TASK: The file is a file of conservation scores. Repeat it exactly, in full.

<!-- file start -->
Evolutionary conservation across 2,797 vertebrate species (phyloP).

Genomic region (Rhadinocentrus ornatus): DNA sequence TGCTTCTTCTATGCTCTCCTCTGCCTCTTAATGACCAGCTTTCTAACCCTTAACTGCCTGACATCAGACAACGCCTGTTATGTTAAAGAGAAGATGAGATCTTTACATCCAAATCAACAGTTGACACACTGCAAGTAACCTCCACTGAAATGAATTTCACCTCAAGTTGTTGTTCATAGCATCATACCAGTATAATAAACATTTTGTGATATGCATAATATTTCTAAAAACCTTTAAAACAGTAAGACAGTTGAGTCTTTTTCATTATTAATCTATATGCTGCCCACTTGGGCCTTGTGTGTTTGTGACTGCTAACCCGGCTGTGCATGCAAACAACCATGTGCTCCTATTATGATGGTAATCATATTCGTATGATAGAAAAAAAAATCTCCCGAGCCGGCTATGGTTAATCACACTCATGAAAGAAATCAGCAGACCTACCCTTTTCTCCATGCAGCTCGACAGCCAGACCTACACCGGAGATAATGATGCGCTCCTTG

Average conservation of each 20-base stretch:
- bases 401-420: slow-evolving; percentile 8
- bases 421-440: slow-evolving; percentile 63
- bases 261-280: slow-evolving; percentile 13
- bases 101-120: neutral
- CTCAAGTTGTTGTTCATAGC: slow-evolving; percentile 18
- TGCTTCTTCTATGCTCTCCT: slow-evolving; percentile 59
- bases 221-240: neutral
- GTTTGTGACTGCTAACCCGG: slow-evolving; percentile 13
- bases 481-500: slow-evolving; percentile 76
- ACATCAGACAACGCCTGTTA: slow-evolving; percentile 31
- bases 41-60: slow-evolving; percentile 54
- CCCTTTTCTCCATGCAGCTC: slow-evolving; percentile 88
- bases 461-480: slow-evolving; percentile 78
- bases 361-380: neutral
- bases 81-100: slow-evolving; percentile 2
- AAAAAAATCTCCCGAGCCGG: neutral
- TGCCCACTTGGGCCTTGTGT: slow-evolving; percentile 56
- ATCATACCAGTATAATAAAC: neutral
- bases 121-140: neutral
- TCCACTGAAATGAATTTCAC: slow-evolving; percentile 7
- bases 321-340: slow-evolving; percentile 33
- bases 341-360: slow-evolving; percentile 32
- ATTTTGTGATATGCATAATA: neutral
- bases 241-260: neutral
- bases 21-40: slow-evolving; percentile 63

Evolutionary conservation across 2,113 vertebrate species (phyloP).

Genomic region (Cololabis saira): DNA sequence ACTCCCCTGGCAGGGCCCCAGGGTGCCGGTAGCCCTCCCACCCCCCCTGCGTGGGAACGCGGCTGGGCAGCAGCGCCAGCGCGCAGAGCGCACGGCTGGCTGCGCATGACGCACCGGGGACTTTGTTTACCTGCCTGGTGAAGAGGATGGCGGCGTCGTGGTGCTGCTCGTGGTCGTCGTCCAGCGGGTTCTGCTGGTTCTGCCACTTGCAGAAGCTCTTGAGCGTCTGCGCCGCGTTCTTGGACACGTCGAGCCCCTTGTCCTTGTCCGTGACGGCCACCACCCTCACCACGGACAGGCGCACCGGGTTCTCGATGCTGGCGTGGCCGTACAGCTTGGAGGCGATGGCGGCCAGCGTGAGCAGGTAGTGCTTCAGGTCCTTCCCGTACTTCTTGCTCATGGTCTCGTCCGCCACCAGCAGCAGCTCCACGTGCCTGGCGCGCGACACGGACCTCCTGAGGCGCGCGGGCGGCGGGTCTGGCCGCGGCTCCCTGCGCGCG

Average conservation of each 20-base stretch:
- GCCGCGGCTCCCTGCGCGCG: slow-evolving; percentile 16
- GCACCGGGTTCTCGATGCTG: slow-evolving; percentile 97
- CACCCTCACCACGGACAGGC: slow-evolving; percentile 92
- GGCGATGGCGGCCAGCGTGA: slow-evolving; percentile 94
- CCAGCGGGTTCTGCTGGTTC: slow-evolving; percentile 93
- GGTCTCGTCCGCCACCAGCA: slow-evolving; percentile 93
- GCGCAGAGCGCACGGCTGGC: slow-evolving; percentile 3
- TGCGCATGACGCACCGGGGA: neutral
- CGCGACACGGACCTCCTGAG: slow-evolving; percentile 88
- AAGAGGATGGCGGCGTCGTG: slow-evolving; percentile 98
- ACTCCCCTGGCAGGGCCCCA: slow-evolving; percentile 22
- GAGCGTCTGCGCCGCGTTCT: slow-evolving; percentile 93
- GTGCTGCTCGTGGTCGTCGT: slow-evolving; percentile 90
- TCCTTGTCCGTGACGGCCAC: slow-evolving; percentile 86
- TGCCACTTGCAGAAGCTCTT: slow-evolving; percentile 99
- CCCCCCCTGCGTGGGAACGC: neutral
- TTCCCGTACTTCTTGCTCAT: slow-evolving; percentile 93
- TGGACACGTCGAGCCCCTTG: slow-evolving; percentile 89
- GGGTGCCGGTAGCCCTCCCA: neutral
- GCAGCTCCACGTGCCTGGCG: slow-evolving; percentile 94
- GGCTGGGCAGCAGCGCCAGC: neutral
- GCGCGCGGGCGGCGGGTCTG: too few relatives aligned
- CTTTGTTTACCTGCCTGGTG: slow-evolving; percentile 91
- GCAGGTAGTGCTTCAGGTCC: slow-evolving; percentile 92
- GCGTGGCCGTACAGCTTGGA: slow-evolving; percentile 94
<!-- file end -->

Evolutionary conservation across 2,797 vertebrate species (phyloP).

Genomic region (Rhadinocentrus ornatus): DNA sequence TGCTTCTTCTATGCTCTCCTCTGCCTCTTAATGACCAGCTTTCTAACCCTTAACTGCCTGACATCAGACAACGCCTGTTATGTTAAAGAGAAGATGAGATCTTTACATCCAAATCAACAGTTGACACACTGCAAGTAACCTCCACTGAAATGAATTTCACCTCAAGTTGTTGTTCATAGCATCATACCAGTATAATAAACATTTTGTGATATGCATAATATTTCTAAAAACCTTTAAAACAGTAAGACAGTTGAGTCTTTTTCATTATTAATCTATATGCTGCCCACTTGGGCCTTGTGTGTTTGTGACTGCTAACCCGGCTGTGCATGCAAACAACCATGTGCTCCTATTATGATGGTAATCATATTCGTATGATAGAAAAAAAAATCTCCCGAGCCGGCTATGGTTAATCACACTCATGAAAGAAATCAGCAGACCTACCCTTTTCTCCATGCAGCTCGACAGCCAGACCTACACCGGAGATAATGATGCGCTCCTTG

Average conservation of each 20-base stretch:
- bases 401-420: slow-evolving; percentile 8
- bases 421-440: slow-evolving; percentile 63
- bases 261-280: slow-evolving; percentile 13
- bases 101-120: neutral
- CTCAAGTTGTTGTTCATAGC: slow-evolving; percentile 18
- TGCTTCTTCTATGCTCTCCT: slow-evolving; percentile 59
- bases 221-240: neutral
- GTTTGTGACTGCTAACCCGG: slow-evolving; percentile 13
- bases 481-500: slow-evolving; percentile 76
- ACATCAGACAACGCCTGTTA: slow-evolving; percentile 31
- bases 41-60: slow-evolving; percentile 54
- CCCTTTTCTCCATGCAGCTC: slow-evolving; percentile 88
- bases 461-480: slow-evolving; percentile 78
- bases 361-380: neutral
- bases 81-100: slow-evolving; percentile 2
- AAAAAAATCTCCCGAGCCGG: neutral
- TGCCCACTTGGGCCTTGTGT: slow-evolving; percentile 56
- ATCATACCAGTATAATAAAC: neutral
- bases 121-140: neutral
- TCCACTGAAATGAATTTCAC: slow-evolving; percentile 7
- bases 321-340: slow-evolving; percentile 33
- bases 341-360: slow-evolving; percentile 32
- ATTTTGTGATATGCATAATA: neutral
- bases 241-260: neutral
- bases 21-40: slow-evolving; percentile 63

Evolutionary conservation across 2,113 vertebrate species (phyloP).

Genomic region (Cololabis saira): DNA sequence ACTCCCCTGGCAGGGCCCCAGGGTGCCGGTAGCCCTCCCACCCCCCCTGCGTGGGAACGCGGCTGGGCAGCAGCGCCAGCGCGCAGAGCGCACGGCTGGCTGCGCATGACGCACCGGGGACTTTGTTTACCTGCCTGGTGAAGAGGATGGCGGCGTCGTGGTGCTGCTCGTGGTCGTCGTCCAGCGGGTTCTGCTGGTTCTGCCACTTGCAGAAGCTCTTGAGCGTCTGCGCCGCGTTCTTGGACACGTCGAGCCCCTTGTCCTTGTCCGTGACGGCCACCACCCTCACCACGGACAGGCGCACCGGGTTCTCGATGCTGGCGTGGCCGTACAGCTTGGAGGCGATGGCGGCCAGCGTGAGCAGGTAGTGCTTCAGGTCCTTCCCGTACTTCTTGCTCATGGTCTCGTCCGCCACCAGCAGCAGCTCCACGTGCCTGGCGCGCGACACGGACCTCCTGAGGCGCGCGGGCGGCGGGTCTGGCCGCGGCTCCCTGCGCGCG

Average conservation of each 20-base stretch:
- GCCGCGGCTCCCTGCGCGCG: slow-evolving; percentile 16
- GCACCGGGTTCTCGATGCTG: slow-evolving; percentile 97
- CACCCTCACCACGGACAGGC: slow-evolving; percentile 92
- GGCGATGGCGGCCAGCGTGA: slow-evolving; percentile 94
- CCAGCGGGTTCTGCTGGTTC: slow-evolving; percentile 93
- GGTCTCGTCCGCCACCAGCA: slow-evolving; percentile 93
- GCGCAGAGCGCACGGCTGGC: slow-evolving; percentile 3
- TGCGCATGACGCACCGGGGA: neutral
- CGCGACACGGACCTCCTGAG: slow-evolving; percentile 88
- AAGAGGATGGCGGCGTCGTG: slow-evolving; percentile 98
- ACTCCCCTGGCAGGGCCCCA: slow-evolving; percentile 22
- GAGCGTCTGCGCCGCGTTCT: slow-evolving; percentile 93
- GTGCTGCTCGTGGTCGTCGT: slow-evolving; percentile 90
- TCCTTGTCCGTGACGGCCAC: slow-evolving; percentile 86
- TGCCACTTGCAGAAGCTCTT: slow-evolving; percentile 99
- CCCCCCCTGCGTGGGAACGC: neutral
- TTCCCGTACTTCTTGCTCAT: slow-evolving; percentile 93
- TGGACACGTCGAGCCCCTTG: slow-evolving; percentile 89
- GGGTGCCGGTAGCCCTCCCA: neutral
- GCAGCTCCACGTGCCTGGCG: slow-evolving; percentile 94
- GGCTGGGCAGCAGCGCCAGC: neutral
- GCGCGCGGGCGGCGGGTCTG: too few relatives aligned
- CTTTGTTTACCTGCCTGGTG: slow-evolving; percentile 91
- GCAGGTAGTGCTTCAGGTCC: slow-evolving; percentile 92
- GCGTGGCCGTACAGCTTGGA: slow-evolving; percentile 94